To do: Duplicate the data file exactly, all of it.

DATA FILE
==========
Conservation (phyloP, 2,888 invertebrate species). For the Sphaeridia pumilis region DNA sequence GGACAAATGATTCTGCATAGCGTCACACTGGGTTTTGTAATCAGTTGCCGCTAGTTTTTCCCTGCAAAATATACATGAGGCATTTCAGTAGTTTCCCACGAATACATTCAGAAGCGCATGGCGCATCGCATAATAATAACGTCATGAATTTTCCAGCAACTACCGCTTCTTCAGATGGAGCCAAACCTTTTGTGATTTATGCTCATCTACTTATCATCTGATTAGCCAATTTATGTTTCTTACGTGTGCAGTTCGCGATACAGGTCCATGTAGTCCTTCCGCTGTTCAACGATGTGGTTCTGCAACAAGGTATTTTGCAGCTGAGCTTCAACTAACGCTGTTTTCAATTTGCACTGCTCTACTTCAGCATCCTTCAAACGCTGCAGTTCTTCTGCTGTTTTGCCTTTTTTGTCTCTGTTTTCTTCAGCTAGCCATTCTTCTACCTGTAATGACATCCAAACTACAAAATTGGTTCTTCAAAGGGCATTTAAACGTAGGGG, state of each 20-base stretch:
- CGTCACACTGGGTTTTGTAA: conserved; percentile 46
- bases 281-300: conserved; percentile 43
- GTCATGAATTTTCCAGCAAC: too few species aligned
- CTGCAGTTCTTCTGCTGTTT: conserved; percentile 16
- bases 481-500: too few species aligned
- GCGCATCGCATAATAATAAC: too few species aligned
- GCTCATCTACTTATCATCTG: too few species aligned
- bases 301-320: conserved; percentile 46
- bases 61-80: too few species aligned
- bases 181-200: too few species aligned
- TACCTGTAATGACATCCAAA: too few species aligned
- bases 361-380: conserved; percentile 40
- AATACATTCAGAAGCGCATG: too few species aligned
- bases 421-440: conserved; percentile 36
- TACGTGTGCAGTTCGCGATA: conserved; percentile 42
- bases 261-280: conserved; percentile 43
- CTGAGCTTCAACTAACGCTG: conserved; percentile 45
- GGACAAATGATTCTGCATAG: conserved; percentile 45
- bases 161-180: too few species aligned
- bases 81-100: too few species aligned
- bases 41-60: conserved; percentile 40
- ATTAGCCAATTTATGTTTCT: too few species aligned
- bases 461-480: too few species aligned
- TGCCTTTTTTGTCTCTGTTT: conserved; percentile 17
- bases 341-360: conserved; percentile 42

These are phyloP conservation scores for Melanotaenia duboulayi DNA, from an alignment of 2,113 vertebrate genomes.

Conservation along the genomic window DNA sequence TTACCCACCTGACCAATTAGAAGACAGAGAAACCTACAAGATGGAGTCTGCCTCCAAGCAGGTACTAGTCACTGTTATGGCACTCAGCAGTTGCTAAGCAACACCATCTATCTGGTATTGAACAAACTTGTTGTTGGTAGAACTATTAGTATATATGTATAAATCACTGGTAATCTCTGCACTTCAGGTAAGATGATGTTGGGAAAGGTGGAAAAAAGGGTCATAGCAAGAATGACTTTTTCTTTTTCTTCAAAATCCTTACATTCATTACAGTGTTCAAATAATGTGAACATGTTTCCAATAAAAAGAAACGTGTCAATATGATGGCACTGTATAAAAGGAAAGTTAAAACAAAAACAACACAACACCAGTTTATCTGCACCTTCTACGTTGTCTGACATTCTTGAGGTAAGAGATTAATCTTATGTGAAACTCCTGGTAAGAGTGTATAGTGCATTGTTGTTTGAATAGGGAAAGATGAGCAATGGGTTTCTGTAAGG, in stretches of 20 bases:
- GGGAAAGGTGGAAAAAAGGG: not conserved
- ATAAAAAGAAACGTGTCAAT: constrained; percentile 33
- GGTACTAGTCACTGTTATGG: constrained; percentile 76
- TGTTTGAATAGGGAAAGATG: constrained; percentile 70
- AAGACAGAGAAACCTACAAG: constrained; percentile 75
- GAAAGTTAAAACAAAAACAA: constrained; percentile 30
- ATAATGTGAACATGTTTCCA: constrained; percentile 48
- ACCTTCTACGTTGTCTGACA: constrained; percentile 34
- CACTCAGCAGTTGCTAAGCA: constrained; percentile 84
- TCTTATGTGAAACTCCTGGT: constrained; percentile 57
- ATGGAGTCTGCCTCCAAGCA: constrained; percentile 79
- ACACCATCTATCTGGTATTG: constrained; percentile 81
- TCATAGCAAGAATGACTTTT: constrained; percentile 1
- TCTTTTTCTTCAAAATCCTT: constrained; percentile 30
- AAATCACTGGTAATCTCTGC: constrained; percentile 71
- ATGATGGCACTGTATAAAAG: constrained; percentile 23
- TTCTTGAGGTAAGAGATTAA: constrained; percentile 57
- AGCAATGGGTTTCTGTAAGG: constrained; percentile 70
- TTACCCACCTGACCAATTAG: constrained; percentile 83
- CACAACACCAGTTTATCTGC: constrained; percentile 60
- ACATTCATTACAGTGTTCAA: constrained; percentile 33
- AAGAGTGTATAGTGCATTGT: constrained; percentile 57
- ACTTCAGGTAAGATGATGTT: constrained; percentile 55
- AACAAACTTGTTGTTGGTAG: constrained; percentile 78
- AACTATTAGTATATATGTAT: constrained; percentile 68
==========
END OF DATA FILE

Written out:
Conservation (phyloP, 2,888 invertebrate species). For the Sphaeridia pumilis region DNA sequence GGACAAATGATTCTGCATAGCGTCACACTGGGTTTTGTAATCAGTTGCCGCTAGTTTTTCCCTGCAAAATATACATGAGGCATTTCAGTAGTTTCCCACGAATACATTCAGAAGCGCATGGCGCATCGCATAATAATAACGTCATGAATTTTCCAGCAACTACCGCTTCTTCAGATGGAGCCAAACCTTTTGTGATTTATGCTCATCTACTTATCATCTGATTAGCCAATTTATGTTTCTTACGTGTGCAGTTCGCGATACAGGTCCATGTAGTCCTTCCGCTGTTCAACGATGTGGTTCTGCAACAAGGTATTTTGCAGCTGAGCTTCAACTAACGCTGTTTTCAATTTGCACTGCTCTACTTCAGCATCCTTCAAACGCTGCAGTTCTTCTGCTGTTTTGCCTTTTTTGTCTCTGTTTTCTTCAGCTAGCCATTCTTCTACCTGTAATGACATCCAAACTACAAAATTGGTTCTTCAAAGGGCATTTAAACGTAGGGG, state of each 20-base stretch:
- CGTCACACTGGGTTTTGTAA: conserved; percentile 46
- bases 281-300: conserved; percentile 43
- GTCATGAATTTTCCAGCAAC: too few species aligned
- CTGCAGTTCTTCTGCTGTTT: conserved; percentile 16
- bases 481-500: too few species aligned
- GCGCATCGCATAATAATAAC: too few species aligned
- GCTCATCTACTTATCATCTG: too few species aligned
- bases 301-320: conserved; percentile 46
- bases 61-80: too few species aligned
- bases 181-200: too few species aligned
- TACCTGTAATGACATCCAAA: too few species aligned
- bases 361-380: conserved; percentile 40
- AATACATTCAGAAGCGCATG: too few species aligned
- bases 421-440: conserved; percentile 36
- TACGTGTGCAGTTCGCGATA: conserved; percentile 42
- bases 261-280: conserved; percentile 43
- CTGAGCTTCAACTAACGCTG: conserved; percentile 45
- GGACAAATGATTCTGCATAG: conserved; percentile 45
- bases 161-180: too few species aligned
- bases 81-100: too few species aligned
- bases 41-60: conserved; percentile 40
- ATTAGCCAATTTATGTTTCT: too few species aligned
- bases 461-480: too few species aligned
- TGCCTTTTTTGTCTCTGTTT: conserved; percentile 17
- bases 341-360: conserved; percentile 42

These are phyloP conservation scores for Melanotaenia duboulayi DNA, from an alignment of 2,113 vertebrate genomes.

Conservation along the genomic window DNA sequence TTACCCACCTGACCAATTAGAAGACAGAGAAACCTACAAGATGGAGTCTGCCTCCAAGCAGGTACTAGTCACTGTTATGGCACTCAGCAGTTGCTAAGCAACACCATCTATCTGGTATTGAACAAACTTGTTGTTGGTAGAACTATTAGTATATATGTATAAATCACTGGTAATCTCTGCACTTCAGGTAAGATGATGTTGGGAAAGGTGGAAAAAAGGGTCATAGCAAGAATGACTTTTTCTTTTTCTTCAAAATCCTTACATTCATTACAGTGTTCAAATAATGTGAACATGTTTCCAATAAAAAGAAACGTGTCAATATGATGGCACTGTATAAAAGGAAAGTTAAAACAAAAACAACACAACACCAGTTTATCTGCACCTTCTACGTTGTCTGACATTCTTGAGGTAAGAGATTAATCTTATGTGAAACTCCTGGTAAGAGTGTATAGTGCATTGTTGTTTGAATAGGGAAAGATGAGCAATGGGTTTCTGTAAGG, in stretches of 20 bases:
- GGGAAAGGTGGAAAAAAGGG: not conserved
- ATAAAAAGAAACGTGTCAAT: constrained; percentile 33
- GGTACTAGTCACTGTTATGG: constrained; percentile 76
- TGTTTGAATAGGGAAAGATG: constrained; percentile 70
- AAGACAGAGAAACCTACAAG: constrained; percentile 75
- GAAAGTTAAAACAAAAACAA: constrained; percentile 30
- ATAATGTGAACATGTTTCCA: constrained; percentile 48
- ACCTTCTACGTTGTCTGACA: constrained; percentile 34
- CACTCAGCAGTTGCTAAGCA: constrained; percentile 84
- TCTTATGTGAAACTCCTGGT: constrained; percentile 57
- ATGGAGTCTGCCTCCAAGCA: constrained; percentile 79
- ACACCATCTATCTGGTATTG: constrained; percentile 81
- TCATAGCAAGAATGACTTTT: constrained; percentile 1
- TCTTTTTCTTCAAAATCCTT: constrained; percentile 30
- AAATCACTGGTAATCTCTGC: constrained; percentile 71
- ATGATGGCACTGTATAAAAG: constrained; percentile 23
- TTCTTGAGGTAAGAGATTAA: constrained; percentile 57
- AGCAATGGGTTTCTGTAAGG: constrained; percentile 70
- TTACCCACCTGACCAATTAG: constrained; percentile 83
- CACAACACCAGTTTATCTGC: constrained; percentile 60
- ACATTCATTACAGTGTTCAA: constrained; percentile 33
- AAGAGTGTATAGTGCATTGT: constrained; percentile 57
- ACTTCAGGTAAGATGATGTT: constrained; percentile 55
- AACAAACTTGTTGTTGGTAG: constrained; percentile 78
- AACTATTAGTATATATGTAT: constrained; percentile 68